[This is a part of silme tutorial]
As you probably noticed, until now we did not get into any way to actually operate on the l10n objects outside of memory. At this point you should know how to create an Entity, Comment, how to create an EntityList, L10nObject and L10nPackage, traverse, join and search and bundle it all together.
Now we'll focus on the ways you can use to load/save those objects to actually be able to use the system in the real life.
There are two levels of this operations. First one is an actual loading entities from somewhere to internal structure like EntityList, L10nObject or L10nPackage and saving it to some place. This is covered by silme.io family.
silme.io is a package that contains everything needed to read and write from different sources including - file system, databases and revision control systems.
Each separate class that manages reading and writing is called a Client. There are several abstract clients bundled in silme.io.clients that are bases for all other clients. For example there is IOClient, DBCLient and RCSClient which are bases for FileClient, MysqlClient, SVNClient respectively.
The clients are managed by silme.io.Manager which can register and select best client for us.
IOClient is an abstract class that is a base for every I/O client that can read and write objects. For example a FileClient can read a file into memory and write it back to the hard drive. Or it can load directory as L10nPackage. SvnClient can load L10nPackage from the directory in SVN repository, JarClient can load a *.jar file as L10nPackage and SQLiteClient can read tables as L10nObjects.
silme.io.Manager has 3 important methods:
- register() - allows you to register clients in a form: silme.io.Manager.register('file', 'jar', 'mysql')
- register_all() - registers all clients it will find in its path
- get(name=) - allows you to get client (if it's not loaded and Manager will find it, it'll load it automatically)
- get(path=) - will test each registered client to check if it supports this kind of path and return first that does
In the simple case you just use IOManager to load a proper IOClient and then interact with selected type of IO. For example:
import silme.core import silme.io silme.io.Manager.register('file', 'jar') ioclient = silme.io.Manager.get('file') # you can you other types here like: jar, sqlite, mysql, svn l10npackage = ioclient.get_l10npackage(path='./test/') l10nobject = ioclient.get_l10nobject(path='./test/example.dtd') # Manager fires client.matches_path(path) on each client and returns the one which will return True first ioclient2 = silme.io.Manager.get(path='./data/test.jar') l10npackage2 = ioclient2.get_l10npackage(path='./test.jar')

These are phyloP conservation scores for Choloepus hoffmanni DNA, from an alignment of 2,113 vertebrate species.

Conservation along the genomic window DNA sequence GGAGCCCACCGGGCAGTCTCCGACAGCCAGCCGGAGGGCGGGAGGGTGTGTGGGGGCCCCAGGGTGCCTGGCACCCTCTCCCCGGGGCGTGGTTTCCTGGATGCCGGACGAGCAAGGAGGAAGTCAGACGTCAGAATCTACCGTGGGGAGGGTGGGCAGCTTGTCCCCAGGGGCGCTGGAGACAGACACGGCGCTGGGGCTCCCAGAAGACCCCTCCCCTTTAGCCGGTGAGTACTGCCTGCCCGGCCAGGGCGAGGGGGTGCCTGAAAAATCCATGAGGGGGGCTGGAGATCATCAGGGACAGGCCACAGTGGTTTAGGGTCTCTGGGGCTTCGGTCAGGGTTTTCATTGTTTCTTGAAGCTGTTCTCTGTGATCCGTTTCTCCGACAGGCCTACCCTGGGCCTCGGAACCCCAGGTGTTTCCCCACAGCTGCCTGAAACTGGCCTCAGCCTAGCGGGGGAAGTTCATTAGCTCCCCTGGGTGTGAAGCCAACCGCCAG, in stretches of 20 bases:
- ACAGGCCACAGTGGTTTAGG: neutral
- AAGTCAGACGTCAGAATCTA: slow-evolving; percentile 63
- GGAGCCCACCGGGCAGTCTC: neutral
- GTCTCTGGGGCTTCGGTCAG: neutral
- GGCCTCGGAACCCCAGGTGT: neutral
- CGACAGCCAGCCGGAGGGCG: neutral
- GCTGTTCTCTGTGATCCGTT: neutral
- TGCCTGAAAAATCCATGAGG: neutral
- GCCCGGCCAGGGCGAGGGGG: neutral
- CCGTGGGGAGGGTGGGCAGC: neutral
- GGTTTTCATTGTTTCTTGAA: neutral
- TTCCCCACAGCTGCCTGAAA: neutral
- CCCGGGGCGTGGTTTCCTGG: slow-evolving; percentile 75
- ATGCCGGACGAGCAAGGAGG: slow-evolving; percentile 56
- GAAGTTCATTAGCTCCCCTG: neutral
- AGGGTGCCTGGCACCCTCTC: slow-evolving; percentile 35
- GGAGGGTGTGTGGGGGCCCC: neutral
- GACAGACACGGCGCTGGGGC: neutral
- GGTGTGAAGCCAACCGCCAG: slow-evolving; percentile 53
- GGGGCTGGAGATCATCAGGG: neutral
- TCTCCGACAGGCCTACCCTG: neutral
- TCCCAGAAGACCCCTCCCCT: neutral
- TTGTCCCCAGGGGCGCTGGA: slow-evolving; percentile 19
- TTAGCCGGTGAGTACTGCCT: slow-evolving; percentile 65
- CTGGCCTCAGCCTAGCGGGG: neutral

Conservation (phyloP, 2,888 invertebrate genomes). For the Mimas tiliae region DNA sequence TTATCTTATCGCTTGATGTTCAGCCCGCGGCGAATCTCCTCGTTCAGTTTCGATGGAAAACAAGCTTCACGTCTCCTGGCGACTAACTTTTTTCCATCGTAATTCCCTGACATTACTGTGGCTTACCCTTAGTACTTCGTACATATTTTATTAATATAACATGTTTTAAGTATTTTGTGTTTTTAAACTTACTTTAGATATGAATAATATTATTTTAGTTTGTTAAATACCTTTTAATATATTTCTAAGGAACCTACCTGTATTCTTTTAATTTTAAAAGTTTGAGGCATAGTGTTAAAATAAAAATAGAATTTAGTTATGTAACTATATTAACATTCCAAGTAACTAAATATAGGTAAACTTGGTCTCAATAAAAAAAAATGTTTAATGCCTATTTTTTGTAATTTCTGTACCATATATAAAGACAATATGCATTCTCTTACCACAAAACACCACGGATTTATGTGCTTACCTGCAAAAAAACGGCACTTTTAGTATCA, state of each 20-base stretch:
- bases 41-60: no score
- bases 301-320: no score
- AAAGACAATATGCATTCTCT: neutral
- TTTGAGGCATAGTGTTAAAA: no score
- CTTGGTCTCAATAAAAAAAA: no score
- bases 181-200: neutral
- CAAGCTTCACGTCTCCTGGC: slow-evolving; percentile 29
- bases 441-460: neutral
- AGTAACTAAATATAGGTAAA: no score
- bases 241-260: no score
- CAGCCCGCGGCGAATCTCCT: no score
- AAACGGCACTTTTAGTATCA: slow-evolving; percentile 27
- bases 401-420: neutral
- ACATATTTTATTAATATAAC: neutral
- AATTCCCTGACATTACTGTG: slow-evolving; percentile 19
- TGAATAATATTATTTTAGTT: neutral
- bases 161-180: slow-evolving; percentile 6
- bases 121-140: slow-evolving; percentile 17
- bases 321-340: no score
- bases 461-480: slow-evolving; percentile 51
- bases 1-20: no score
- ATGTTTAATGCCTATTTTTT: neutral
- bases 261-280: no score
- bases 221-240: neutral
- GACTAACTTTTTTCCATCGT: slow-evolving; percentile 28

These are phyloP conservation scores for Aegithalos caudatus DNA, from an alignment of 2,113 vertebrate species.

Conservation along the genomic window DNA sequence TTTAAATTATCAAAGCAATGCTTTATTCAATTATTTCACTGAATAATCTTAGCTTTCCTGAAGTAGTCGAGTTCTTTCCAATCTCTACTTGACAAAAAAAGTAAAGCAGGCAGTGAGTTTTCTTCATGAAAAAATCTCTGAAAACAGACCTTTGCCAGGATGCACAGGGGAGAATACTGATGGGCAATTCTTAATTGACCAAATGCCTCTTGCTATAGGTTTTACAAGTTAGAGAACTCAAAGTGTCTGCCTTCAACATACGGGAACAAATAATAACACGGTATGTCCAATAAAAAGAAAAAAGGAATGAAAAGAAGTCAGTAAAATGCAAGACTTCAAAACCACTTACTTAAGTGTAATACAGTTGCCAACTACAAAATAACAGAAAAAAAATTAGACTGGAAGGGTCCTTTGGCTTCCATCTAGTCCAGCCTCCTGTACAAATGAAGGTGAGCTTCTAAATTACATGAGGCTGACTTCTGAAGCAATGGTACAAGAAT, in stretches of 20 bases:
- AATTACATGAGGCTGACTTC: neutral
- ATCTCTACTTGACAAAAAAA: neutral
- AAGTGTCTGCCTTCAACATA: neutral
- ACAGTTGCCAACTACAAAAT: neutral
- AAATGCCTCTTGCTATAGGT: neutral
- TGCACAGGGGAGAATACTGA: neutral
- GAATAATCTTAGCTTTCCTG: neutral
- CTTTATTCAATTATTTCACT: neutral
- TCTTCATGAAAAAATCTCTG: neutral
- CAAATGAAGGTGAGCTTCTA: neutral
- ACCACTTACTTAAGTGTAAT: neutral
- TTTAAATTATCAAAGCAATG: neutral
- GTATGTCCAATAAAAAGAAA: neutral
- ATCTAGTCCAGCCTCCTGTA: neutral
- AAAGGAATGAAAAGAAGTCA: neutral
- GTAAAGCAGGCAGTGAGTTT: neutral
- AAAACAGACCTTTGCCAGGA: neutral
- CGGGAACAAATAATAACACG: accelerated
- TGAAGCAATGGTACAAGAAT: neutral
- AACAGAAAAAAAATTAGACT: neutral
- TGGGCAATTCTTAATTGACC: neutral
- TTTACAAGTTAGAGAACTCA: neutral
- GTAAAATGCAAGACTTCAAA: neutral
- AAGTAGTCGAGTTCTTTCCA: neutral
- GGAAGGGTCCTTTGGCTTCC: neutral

In result we have two L10nPackages, one from the directory on the hard drive, and another extracted from the .jar file. Also, we have an L10nObject from the hard drive.
To write down an L10nObject or L10nPackage you simply use the same IOClient:
import silme.core import silme.io silme.io.Manager.register('file') ioclient = IOManager.get('file') ioclient.write_l10npackage(l10npack, path='../newpath') ioclient.write_object(l10nobject, path='../../example.dtd')
IOClient lets you read and write between the objects in the memory of the program and an actual storage of the data. It may be a database, hard drive, zip package or an RCS.
It's getting exciting!
Thanks to what we already know we can now (almost) load an L10nObject, modify it an save back to the file:
import silme.core import silme.io file = './test/example.dtd' ioclient = silme.io.Manager.get('file') l10nobject = ioclient.get_l10nobject(path=file) l10nobject.modify_entity('entity.id', u'new value') ioclient.write_l10nobject(l10nobject, path=file)
This is a very convenient way to work with L10nObjects. You can of course easily operate on all elements of nested L10nPackage structure, modify entities inside, move them around and then save the whole package somewhere.
It's important to remember that different kinds of IOClient will give different results. For example SQLClients will not be able to produce full L10nObject and they will serve EntityLists instead.
The reason is that L10nObject is in fact EntityList with a textual context, while SQL does not have any context beside of table rows that represent data.
In most situations you will want to extend the generic SQLClient to suite it to your database structure. You may want to store each locale as a separate column in one table or as a separate table.
In case of RCSCLients their nature requires a user to slightly change the way he operates with the data.
First, while loading L10nObject or L10nPackage, you can select revision from which you want the data to be.
Second, when you save the data, you have to decide how you want the changes to be saves. Should there be a commit on every single change or would you like to offer a user a dynamic sandbox with his changes that are commited once in a while.
In the next chapter we will get a better understanding on what actually happens during read and write of the object and how silme knows which format to use.